The story of Abraham is a record of both faith and doubt. While we’re told in Genesis 15 that “Abraham believed the Lord and it was counted to him as righteousness,” in the very next chapter we find him agreeing with his wife Sarah to attempt to bring about the fulfillment of God’s promises by impregnating her maidservant Hagar. Later in the story, Abraham actually falls on his face and laughs at God as he reiterates the promise that his wife Sarah, even in her advanced age, would conceive and bear a son. What is the point of this narrative, and how does it help us to better understand both the complexity of sin and the grandeur of God’s grace? Shane Rosenthal discusses this with Mike Brown, co-author of Sacred Bond: Covenant Theology Explored.
One of my favorite passages in Scripture is that scene in Acts 12 when Peter is in prison and a number of saints are praying for his release. But when their prayers are answered and he shows up at the front gate, they don’t believe it’s really him. They actually found it hard to believe that God would bring to pass the very thing they were praying about. When we see this sort of thing happen to Bible characters, it gives us hope because we can identify with it.Mike Brown
The Gospel in Genesis
Authors: Martyn Lloyd-Jones
The Gospel in Genesis starts with the fall of man and ends with the call of Abram as it examines portions of chapters 3-12. Along the way Lloyd-Jones talks of serpents and sin, of the Word of God and the Babel of man. But the destination of The Gospel in Genesis is clear: readers will be moved from fig leaves in the garden to faith in the gospel. Thus Lloyd-Jones preaches the gospel of Jesus Christ from the pages of Genesis. These nine sermons will snap non believers out of their apathy toward God and will embolden believers to share the only gospel that offers answers to life’s biggest questions.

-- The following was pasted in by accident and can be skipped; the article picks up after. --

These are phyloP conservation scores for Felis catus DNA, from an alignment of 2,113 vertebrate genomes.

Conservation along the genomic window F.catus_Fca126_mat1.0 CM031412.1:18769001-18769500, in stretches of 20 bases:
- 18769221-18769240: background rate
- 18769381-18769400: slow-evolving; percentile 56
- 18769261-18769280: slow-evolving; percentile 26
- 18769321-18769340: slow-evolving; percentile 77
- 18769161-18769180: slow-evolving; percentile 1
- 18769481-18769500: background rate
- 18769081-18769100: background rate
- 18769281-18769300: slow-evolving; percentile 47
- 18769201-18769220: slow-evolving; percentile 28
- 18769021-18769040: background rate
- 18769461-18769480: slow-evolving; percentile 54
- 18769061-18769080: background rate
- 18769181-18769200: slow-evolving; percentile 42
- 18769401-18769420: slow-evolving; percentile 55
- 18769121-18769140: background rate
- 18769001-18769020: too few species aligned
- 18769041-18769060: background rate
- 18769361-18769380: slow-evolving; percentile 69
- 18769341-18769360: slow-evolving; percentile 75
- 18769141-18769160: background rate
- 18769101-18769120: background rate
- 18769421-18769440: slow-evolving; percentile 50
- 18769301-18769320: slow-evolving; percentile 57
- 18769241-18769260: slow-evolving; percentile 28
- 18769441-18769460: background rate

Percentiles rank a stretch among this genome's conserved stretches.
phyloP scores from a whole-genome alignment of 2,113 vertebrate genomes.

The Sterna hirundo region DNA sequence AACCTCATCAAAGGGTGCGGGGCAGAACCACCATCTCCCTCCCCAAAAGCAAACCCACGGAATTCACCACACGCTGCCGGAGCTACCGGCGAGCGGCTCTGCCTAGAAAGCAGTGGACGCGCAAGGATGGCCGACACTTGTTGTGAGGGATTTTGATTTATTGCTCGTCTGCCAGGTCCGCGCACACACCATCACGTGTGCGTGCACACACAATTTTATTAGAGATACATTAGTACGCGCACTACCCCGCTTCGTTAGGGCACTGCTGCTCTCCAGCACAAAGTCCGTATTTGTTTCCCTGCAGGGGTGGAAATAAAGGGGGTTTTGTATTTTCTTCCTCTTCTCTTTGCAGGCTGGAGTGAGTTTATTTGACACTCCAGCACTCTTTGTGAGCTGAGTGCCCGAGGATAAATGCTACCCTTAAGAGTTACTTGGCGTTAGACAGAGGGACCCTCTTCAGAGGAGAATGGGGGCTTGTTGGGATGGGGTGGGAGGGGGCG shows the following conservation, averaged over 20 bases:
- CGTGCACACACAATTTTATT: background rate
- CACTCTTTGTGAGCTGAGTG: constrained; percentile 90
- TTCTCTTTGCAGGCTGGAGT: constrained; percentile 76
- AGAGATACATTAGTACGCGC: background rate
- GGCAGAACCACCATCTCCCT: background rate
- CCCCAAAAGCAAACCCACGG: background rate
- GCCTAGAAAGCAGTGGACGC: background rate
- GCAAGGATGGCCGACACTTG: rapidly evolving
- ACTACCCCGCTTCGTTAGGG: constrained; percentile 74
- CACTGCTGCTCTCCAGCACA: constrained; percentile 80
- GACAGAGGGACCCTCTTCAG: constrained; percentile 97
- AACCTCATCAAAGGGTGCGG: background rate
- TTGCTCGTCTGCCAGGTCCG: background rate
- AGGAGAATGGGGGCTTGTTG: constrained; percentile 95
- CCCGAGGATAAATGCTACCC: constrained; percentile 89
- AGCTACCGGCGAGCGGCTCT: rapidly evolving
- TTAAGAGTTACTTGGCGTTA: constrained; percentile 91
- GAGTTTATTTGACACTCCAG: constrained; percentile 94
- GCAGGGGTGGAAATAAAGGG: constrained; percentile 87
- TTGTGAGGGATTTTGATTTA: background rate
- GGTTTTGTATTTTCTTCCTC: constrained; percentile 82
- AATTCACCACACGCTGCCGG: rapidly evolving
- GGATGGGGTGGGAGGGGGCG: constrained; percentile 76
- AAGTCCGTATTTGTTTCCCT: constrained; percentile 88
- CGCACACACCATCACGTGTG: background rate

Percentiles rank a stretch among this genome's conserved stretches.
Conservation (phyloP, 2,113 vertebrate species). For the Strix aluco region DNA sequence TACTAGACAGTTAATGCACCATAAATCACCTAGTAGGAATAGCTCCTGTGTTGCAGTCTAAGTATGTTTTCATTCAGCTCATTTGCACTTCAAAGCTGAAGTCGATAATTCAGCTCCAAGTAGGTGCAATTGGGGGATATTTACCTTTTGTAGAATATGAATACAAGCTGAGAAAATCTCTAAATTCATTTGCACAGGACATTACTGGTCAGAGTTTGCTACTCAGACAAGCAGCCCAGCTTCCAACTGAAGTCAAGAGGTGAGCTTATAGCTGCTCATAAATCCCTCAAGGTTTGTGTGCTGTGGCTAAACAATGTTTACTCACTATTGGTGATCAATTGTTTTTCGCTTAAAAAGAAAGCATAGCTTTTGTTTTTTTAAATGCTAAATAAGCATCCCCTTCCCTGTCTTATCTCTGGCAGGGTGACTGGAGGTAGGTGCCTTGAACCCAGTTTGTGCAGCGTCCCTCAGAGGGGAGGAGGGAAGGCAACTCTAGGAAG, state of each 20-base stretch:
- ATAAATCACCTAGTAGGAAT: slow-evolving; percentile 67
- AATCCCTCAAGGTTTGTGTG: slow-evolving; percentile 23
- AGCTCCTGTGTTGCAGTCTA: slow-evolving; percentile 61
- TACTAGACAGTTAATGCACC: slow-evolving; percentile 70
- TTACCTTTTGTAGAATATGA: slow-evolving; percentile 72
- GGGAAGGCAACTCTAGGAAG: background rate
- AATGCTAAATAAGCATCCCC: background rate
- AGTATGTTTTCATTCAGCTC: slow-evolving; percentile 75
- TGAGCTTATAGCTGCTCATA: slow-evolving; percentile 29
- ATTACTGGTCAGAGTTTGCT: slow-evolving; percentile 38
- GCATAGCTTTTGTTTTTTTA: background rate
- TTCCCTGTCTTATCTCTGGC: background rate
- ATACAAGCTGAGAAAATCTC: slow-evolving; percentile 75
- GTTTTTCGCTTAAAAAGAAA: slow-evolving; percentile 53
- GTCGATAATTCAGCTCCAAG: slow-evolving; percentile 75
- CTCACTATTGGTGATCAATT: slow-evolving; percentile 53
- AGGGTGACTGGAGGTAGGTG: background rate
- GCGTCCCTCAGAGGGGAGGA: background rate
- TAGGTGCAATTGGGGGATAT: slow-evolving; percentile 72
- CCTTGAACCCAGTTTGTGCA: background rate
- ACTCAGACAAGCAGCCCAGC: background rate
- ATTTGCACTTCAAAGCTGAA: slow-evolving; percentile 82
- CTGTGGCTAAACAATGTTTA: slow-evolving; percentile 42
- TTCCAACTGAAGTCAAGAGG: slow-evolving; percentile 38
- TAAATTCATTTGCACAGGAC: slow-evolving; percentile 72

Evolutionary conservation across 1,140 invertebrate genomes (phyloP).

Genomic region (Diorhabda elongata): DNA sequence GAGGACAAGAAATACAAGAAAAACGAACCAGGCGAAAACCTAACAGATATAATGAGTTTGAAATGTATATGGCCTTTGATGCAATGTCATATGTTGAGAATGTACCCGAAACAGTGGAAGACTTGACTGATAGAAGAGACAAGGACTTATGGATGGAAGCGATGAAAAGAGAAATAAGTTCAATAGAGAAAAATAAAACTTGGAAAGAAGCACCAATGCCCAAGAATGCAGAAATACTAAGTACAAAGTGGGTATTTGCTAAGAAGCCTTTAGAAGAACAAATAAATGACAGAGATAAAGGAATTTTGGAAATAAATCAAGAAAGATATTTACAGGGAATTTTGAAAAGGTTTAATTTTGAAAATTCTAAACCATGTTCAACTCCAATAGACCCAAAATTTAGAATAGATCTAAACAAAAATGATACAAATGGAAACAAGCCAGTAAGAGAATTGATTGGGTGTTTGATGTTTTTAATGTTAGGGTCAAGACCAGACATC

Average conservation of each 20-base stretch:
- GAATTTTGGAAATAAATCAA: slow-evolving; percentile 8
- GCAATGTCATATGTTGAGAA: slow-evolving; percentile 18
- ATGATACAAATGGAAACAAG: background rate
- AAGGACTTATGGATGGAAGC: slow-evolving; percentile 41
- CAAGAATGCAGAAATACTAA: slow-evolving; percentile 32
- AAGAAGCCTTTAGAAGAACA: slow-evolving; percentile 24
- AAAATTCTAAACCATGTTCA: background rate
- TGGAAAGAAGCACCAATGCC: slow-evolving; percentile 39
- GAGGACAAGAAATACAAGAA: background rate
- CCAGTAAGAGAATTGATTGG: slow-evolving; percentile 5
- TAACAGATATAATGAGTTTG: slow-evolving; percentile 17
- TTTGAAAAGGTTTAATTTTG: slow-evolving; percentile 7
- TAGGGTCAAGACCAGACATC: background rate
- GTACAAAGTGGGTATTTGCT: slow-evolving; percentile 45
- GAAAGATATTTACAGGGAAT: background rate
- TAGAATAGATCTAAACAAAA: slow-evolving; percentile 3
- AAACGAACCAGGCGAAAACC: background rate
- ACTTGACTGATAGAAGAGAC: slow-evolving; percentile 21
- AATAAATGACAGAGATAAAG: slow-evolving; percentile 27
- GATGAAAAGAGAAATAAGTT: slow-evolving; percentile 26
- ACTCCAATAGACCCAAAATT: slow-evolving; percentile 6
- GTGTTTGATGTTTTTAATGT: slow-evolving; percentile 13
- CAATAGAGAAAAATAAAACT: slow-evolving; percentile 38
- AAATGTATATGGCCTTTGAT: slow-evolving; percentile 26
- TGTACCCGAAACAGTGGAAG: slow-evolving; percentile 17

Sacred Bond: Covenant Theology Explored
Authors: Michael Brown & Zach Keele
Sacred Bond is an introduction to covenant theology geared to the lay reader. “People often ask me for a basic or introductory book on covenant theology. Now we’ve got one–Sacred Bond. Brown and Keele explain covenant theology in basic and readable terms. Better yet, they do so without succumbing to the tendency to talk down to the reader or make the complicated too simplistic–a common problem with introductory texts. This book does many things well, but perhaps the most important thing it does is that it will help people to better understand their Bibles.
Introducing Covenant Theology
Author: Michael Horton
Since biblical times, history is replete with promises made and promises broken. Pastors and teachers know the power of the covenant, and they know that understanding the concept of covenant is crucial to understanding Scripture. They also know that covenant theology provides the foundation for core Christian beliefs and that covenants in their historical context hold significance even today. But to laypeople and new Christians, the eternal implications of “cutting” a covenant with God can be complicating.